What Ceramides Are
Ceramides are the primary component of the top layer of your skin (the stratum corneum), along with cholesterol and saturated fat. Like the other two, they are lipids (fats), and they are in large part responsible for the integrity of your skin’s barrier against microbes in the outside world.
(The barrier works in both directions, by the way: ceramides are responsible for retaining water in the skin, which contributes to its youthful appearance. The ceramide concentration in the skin declines dramatically with age, which is one reason why ceramides are included in many anti-aging products.)
Eczema: Potential Causes
In my experience the biggest underlying cause usually involves food sensitivities. More often than not, identifying and removing the food sensitivity(s) will get rid of some 80-90% of eczema in an individual patient. In some cases the cause may be environmental allergies or toxins, though, since the histamine response in the body is very similar in both cases. This histamine response is the reason why suppressive treatments like hydrocortisone and other steroids work well for eczema, temporarily—but they do not address the root issue.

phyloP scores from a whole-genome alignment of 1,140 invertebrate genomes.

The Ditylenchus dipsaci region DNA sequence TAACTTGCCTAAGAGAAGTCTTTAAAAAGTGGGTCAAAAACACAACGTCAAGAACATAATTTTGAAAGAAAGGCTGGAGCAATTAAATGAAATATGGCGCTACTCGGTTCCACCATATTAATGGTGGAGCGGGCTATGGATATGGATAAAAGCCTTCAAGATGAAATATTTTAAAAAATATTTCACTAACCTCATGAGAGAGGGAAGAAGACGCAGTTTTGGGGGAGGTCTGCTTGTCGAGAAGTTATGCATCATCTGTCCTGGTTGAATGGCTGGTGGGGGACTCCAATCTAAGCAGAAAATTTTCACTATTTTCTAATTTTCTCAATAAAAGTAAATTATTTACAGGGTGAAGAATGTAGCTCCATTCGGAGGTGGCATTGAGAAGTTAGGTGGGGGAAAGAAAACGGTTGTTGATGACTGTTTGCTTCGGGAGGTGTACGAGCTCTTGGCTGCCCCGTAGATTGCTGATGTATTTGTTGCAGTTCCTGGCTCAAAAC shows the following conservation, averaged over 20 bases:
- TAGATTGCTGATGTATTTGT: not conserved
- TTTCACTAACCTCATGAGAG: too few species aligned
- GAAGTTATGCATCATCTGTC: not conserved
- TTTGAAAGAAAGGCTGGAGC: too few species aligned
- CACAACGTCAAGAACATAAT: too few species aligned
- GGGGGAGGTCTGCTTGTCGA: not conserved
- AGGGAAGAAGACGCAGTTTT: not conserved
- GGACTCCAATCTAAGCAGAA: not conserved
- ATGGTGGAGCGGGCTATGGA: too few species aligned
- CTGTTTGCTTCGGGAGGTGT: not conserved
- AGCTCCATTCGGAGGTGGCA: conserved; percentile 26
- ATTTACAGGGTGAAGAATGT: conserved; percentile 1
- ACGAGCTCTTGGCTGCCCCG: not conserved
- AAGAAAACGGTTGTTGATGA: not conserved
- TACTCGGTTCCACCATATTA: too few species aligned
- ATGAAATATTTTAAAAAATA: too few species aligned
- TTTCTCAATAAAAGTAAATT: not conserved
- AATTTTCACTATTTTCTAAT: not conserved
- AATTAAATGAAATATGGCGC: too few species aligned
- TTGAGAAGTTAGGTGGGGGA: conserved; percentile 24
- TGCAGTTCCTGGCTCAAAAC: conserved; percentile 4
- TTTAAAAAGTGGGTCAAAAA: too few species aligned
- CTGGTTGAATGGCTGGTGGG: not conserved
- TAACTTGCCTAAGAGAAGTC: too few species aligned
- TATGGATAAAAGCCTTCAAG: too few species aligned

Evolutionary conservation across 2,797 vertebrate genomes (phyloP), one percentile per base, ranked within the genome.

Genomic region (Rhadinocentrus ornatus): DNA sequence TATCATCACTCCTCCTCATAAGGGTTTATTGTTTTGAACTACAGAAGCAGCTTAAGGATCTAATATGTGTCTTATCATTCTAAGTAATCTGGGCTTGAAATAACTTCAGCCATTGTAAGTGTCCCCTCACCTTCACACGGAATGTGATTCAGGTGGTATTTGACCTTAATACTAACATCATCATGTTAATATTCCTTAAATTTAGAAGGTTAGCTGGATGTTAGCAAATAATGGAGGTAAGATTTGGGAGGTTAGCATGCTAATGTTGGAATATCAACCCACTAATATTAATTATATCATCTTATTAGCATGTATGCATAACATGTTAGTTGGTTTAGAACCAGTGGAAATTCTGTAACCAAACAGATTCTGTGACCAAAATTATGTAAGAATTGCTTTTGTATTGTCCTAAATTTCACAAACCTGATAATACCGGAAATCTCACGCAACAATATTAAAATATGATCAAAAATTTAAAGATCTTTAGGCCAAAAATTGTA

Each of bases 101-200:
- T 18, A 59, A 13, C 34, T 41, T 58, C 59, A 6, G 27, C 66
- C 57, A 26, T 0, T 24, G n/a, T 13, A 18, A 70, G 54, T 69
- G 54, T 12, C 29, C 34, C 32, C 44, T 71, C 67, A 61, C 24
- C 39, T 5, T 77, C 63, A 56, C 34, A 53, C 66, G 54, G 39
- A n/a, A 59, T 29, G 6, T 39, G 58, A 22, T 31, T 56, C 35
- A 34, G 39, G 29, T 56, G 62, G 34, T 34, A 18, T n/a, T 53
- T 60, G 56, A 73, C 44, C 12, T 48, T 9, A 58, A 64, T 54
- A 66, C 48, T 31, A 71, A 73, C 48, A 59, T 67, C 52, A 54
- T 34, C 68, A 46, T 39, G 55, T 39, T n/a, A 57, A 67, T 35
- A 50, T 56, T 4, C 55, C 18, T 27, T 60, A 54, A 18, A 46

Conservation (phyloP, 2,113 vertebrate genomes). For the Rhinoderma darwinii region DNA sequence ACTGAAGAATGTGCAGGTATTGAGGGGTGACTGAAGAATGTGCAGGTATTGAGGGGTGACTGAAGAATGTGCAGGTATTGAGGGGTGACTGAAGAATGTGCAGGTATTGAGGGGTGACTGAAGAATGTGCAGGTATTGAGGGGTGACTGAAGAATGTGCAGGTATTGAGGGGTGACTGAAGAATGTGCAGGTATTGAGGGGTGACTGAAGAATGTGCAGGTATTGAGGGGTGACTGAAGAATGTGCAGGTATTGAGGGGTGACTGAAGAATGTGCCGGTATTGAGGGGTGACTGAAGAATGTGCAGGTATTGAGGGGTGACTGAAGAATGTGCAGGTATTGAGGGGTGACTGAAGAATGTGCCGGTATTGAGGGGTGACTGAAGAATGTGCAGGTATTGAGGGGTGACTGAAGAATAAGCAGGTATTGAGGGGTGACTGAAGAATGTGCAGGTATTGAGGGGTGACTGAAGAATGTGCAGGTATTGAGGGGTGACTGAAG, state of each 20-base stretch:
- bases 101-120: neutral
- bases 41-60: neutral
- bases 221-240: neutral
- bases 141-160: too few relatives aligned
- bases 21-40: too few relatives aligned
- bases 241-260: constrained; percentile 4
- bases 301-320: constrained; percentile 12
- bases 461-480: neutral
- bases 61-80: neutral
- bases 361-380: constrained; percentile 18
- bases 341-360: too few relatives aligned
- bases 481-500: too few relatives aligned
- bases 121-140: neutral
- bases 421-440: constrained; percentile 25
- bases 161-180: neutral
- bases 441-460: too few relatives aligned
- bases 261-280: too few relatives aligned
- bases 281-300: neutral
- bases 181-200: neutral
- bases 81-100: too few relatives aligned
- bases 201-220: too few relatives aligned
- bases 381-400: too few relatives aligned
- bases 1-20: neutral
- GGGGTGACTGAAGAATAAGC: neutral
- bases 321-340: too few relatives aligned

Removing the offending agent doesn’t usually heal eczema completely, however. Part of this is because in eczema, the skin barrier gets compromised, allowing normally benign bacteria to overgrow and become infectious, in a process called dysbiosis. This can happen with bacteria (usually staph aureus) or fungi (candida albicans). The dysbiosis is usually secondary to the underlying cause, though.
Ceramides and the Skin Barrier
This is where ceramides come in. Because they are a crucial component in the skin’s barrier, or ability to keep microbes in their places, emollients with ceramides can assist with keeping your skin’s flora in check… while dealing with the internal reasons for the eczema at the same time.
The most readily available over-the-counter product containing ceramides that I know of is CeraVe. I don’t love some of its other ingredients, however (as it contains parabens, an endocrine disrupting chemical), and a long list of other chemicals as well. Especially concerning when you’re applying it to skin with an already disrupted barrier!) I did, however, find a generic CVS brand eczema cream that, while it does still contain a long list of unrecognizable chemicals, at least did not include the objectionable parabens.
If you know of a ceramide-containing cream that is otherwise chemical-free, please let me know!